More and more there are general and situational statistics for every thing in hockey. And while I don't subscribe to all of them, some stats are certainties. For example, to score you have to shoot!
Yes I'm leaving out goal differentials, quality of scoring chances, Fenwick and many other advanced stats. Last year I took a detailed look at shooting differentials among all playoff teams as an emperical way to fill out my NHL pool picks. It worked out suprisingly well, predicting almost every series correctly, including the early exit of the 3rd seed (and favored) Canucks.
Team Shooting Differential (per game)
This statistic takes a look at the 'average shots for' versus the 'average shots against' for a particular team over 82 games. The theory is a team with a positive differential gets more shots on net, allows fewer shots against (with strong defense and blocked shots), and hence has proportionately more scoring chances than their opponent.
In the last 20 seasons, not only have almost all Stanley Cup winning teams had a positive team shooting differential, they have consistently been in the Top 10. Here is how the Stanley Cup winners since 1993 have stacked up:
- Chicago Blackhawks (2013) - Ranked 2nd overall with a +4.9 differential per game
- Los Angeles Kings (2012) – Ranked 6th overall with a +3.2 differential per game
- Boston Bruins (2011) – Ranked 17th overall, but still had a +0.5 differential
- Chicago Blackhawks (2010) – Ranked 1st overall, a +9.0 differential per game
- Pittsburgh Penguins (2009) – Ranked 21st overall, the only SC winner with a negative differential -1.3
- Detroit Red Wings (2008) – Ranked 1st overall, a huge +10.9 per game differential
- Anaheim Ducks (2007) – Ranked 3rd overall, a +4.1 per game differential
- Carolina Hurricanes (2006) – Ranked 10th overall, a +0.7 per game differential
- Tampa Bay Lightening (2004) – Ranked 2nd overall, a +4.6 per game differential
- New Jersey Devils (2003) – Ranked 1st overall, a +8.1 per game differential
- Detroit Red Wings (2002) – Ranked 4th overall, a +4.6 per game differential
- Colorado Avalanche (2001) – Ranked 4th overall, a +4.1 per game differential
- New Jersey Devils (2000) – Ranked 2nd overall, a +7.5 per game differential
- Dallas Stars (1999) – Ranked 6th overall, a +3.7 per game differential
- Detroit Red Wings (1998) – Ranked 2nd overall, a +5.0 per game differential
- Detroit Red Wings (1997) – Ranked 1st overall, a +7.9 per game differential
- Colorado Avalanche (1996) – Ranked 6th overall, a +3.3 per game differential
- New Jersey Devils (1995) – Ranked 5th overall, a +4.7 per game differential
- New York Rangers (1994) – Ranked 3rd overall, a +8.2 per game differential
- Montreal Canadians (1993) – Ranked 10th overall, a +1.8 per game differential
In the last 20 years, only the 2009 Pittsburgh Penguins have had a negative differential and gone on to win the Stanley Cup. 65% of Stanley Cup winning teams have been in the Top 5, and 90% of winning teams have been in the Top 10 when it comes to overall shooting differential.
Now that the NHL is back to a full 82 game season, I'm more confident in the numbers than last year's lock-out shortened season:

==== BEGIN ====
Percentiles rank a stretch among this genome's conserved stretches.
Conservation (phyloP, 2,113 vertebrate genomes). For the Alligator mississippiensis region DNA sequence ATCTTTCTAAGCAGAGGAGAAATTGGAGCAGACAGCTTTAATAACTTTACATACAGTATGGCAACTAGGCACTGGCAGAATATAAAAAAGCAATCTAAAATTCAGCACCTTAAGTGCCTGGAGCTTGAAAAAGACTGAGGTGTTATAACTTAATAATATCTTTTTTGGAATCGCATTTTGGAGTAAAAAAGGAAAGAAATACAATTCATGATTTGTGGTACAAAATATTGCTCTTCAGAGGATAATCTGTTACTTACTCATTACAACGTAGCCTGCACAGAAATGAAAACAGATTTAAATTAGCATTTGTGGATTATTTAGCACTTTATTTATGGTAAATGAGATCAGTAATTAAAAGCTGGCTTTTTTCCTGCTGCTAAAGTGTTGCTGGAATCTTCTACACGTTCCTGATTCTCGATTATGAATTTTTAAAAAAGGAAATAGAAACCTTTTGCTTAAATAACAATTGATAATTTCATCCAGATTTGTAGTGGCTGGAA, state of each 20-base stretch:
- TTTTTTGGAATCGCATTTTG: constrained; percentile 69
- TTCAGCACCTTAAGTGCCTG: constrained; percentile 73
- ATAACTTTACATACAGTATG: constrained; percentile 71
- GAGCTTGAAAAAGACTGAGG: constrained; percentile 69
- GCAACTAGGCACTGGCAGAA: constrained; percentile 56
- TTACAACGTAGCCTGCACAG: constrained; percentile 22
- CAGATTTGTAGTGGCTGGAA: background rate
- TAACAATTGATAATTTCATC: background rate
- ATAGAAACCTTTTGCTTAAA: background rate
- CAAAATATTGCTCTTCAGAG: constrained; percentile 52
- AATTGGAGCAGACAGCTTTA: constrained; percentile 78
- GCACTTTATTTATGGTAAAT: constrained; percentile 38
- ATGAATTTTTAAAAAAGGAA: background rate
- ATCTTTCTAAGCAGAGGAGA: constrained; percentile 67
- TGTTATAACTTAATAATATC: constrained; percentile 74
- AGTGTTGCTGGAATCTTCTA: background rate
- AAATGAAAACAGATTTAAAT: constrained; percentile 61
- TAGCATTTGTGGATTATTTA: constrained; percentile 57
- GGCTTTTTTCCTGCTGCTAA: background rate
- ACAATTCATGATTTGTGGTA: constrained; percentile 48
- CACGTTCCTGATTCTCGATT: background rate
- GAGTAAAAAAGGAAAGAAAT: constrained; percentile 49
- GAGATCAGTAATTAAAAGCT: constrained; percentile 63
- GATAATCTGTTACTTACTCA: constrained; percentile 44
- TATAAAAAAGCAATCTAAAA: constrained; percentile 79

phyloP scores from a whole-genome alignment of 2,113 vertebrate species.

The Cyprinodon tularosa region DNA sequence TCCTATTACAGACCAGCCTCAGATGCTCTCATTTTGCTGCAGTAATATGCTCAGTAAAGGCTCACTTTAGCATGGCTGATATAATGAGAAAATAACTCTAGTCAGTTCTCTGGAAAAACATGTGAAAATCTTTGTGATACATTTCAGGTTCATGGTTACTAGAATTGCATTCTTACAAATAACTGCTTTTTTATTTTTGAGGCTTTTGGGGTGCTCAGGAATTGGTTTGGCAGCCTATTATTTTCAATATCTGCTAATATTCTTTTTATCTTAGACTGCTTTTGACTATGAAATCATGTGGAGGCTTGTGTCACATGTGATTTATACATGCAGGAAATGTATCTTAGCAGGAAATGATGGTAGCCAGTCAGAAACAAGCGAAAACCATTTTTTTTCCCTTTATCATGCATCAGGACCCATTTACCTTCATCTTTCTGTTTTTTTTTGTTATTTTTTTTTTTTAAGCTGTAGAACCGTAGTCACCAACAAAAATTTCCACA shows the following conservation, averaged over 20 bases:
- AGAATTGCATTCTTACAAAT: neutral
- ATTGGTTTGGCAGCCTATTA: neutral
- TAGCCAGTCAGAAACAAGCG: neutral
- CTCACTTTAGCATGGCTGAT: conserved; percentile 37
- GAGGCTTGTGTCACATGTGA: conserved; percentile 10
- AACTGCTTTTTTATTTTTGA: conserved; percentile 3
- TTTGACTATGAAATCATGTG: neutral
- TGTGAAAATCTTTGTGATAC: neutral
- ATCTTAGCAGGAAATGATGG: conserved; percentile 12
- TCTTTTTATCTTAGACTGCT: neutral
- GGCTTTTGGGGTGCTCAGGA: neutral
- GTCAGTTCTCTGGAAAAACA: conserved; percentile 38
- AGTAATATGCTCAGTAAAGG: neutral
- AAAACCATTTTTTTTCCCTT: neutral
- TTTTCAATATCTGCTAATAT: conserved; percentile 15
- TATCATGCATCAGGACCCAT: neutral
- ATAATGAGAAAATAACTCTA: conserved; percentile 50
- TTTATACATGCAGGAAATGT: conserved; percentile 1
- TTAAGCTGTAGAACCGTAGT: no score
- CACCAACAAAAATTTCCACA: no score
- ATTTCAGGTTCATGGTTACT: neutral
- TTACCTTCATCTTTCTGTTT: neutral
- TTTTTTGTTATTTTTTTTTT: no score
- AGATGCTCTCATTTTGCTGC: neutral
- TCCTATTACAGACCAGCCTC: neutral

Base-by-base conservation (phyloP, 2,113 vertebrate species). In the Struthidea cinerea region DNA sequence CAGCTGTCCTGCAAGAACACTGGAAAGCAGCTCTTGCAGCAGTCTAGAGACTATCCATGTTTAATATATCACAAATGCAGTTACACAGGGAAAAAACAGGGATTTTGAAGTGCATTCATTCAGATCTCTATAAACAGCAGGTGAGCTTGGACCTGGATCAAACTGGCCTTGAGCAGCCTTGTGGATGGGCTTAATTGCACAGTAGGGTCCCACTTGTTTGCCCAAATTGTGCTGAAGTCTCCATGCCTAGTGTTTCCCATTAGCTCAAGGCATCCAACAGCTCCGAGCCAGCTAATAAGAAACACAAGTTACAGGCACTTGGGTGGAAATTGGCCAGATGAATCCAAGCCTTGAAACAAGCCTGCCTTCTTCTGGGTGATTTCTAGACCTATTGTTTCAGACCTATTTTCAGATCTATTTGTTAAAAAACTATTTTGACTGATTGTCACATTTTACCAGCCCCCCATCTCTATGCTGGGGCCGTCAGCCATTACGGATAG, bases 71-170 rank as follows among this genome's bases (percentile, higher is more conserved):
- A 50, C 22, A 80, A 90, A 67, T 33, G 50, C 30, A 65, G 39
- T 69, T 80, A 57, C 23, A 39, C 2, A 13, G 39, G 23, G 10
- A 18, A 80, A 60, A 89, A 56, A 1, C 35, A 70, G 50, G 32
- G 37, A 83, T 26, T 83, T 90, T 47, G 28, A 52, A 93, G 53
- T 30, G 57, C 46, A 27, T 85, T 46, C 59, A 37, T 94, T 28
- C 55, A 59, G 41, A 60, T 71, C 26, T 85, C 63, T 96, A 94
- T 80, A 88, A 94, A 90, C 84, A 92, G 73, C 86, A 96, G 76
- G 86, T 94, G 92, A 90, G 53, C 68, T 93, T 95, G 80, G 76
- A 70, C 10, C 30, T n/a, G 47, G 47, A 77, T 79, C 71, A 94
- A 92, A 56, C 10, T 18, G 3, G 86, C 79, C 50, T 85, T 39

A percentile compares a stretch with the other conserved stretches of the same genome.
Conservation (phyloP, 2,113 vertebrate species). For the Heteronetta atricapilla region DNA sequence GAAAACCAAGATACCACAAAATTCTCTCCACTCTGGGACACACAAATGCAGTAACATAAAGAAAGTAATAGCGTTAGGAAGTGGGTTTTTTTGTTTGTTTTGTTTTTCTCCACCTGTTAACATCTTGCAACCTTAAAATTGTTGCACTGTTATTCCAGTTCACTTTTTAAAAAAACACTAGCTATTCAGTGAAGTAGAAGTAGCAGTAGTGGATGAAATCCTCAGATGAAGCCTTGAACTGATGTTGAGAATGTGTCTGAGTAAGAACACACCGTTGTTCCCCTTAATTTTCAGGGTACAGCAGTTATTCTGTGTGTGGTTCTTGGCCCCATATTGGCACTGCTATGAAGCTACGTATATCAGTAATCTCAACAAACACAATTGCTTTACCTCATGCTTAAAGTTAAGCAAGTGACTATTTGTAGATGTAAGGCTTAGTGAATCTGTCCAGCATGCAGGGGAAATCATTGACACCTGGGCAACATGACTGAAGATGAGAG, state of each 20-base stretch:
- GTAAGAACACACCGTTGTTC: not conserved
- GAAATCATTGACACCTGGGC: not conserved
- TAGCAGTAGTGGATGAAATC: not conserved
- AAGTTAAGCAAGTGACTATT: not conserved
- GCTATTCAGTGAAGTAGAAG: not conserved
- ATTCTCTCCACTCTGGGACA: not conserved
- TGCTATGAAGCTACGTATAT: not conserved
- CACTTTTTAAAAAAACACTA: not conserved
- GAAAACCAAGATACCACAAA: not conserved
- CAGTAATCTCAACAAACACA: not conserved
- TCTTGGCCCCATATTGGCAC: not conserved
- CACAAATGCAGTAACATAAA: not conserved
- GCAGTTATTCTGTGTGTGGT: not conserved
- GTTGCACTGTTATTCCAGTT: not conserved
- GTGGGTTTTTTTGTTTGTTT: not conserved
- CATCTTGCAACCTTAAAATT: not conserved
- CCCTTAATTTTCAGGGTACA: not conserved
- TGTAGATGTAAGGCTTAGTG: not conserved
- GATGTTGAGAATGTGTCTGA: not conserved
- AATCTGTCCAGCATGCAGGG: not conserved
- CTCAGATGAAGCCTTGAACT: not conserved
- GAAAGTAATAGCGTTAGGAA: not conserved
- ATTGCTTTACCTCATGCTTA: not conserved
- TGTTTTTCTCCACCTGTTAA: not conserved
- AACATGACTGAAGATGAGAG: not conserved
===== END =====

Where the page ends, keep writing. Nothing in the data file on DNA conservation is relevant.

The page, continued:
Looking at this year’s differentials, the following three playoff bound teams have a negative differential:
- Colorado Avalanche – Ranked 26th overall with a -3.1 differential per game
- Montreal Canadiens – Ranked 25th overall with a -2.6 differential per game
- Minnesota Wild – Ranked 20th overall with a -1.1 differential per game
- Columbus Blue Jackets – Ranked 20th overall with a -1.1 differential per game
- Philadelphia Flyers - Ranked 18th overall with a -0.2 differential per game
Twenty years of historical data would indicate with a 95% certainty you can throw out these 5 teams from winning the Stanley Cup. Taking it a step further, there are only 4 teams since the 1992-93 season that have had a differential below +2.0. This year’s fringe playoff teams are the Tampa Bay Lightning (+0.6), Detroit Red Wings (+0.7), Pittsburgh Penguins (+1.2), and the Dallas Stars (+1.3).
Looking for Value or an Upset?
There is no doubting the fact that teams in the regular season that shoot the puck more, and prevent shots against, tend to win more games and have better records. At this point we’ve essentially ruled out 9 of the 16 playoff teams this season, where is there value? When the LA Kings won the Cup so dominantly in 2012 they finished 8th in the Western Conference, but they were a Top 6 team in shooting differential. There isn't a ton of value in round one because the bad shot differential teams play each other, but here are a couple that jump out at us:
- 1) New York Rangers (+3.7) vs. Philadelphia Flyers (-0.2) – The Rangers have home ice advantage and have a 3.9 SPG advantage. NYR is slight favorite at 1.71 to win the series.
- 2) Tampa Bay Lighning (+0.6) vs. Montreal Canadiens (-2.6) – A 3.6 SPG advantage isn't huge, but couple that with home ice advantage and Montreal might be in tough. TB is a very slight favorite at 1.87 to win the series.
- 3) Minesota Wild (-1.1) vs. Colorado Avalanche (-3.1) – This series is a virtual deadlock according to the odds makers, yet the Rangers have a 6.8 shot per game advantage. MIN is a 2.08 underdog to win the series.
I'm paying special attention to the Sharks vs Kings series, both teams are top 3 in shot differential and play in the first round. Meanwhile for your East bracket, there are only two teams in the Top 10...the Bruins and Rangers. I'm shortlisting those two to come out of the East.
Good luck hockey fans with your selections for this year’s playoffs, while shooting differential isn’t a crystal ball for picking the Stanley Cup winner, hopefully it has helped narrow down and eliminate certain teams from contention. If you're looking for more data driven analysis, check out my other article on Using Goal Differential to Predict the 2013-14 Stanley Cup Winner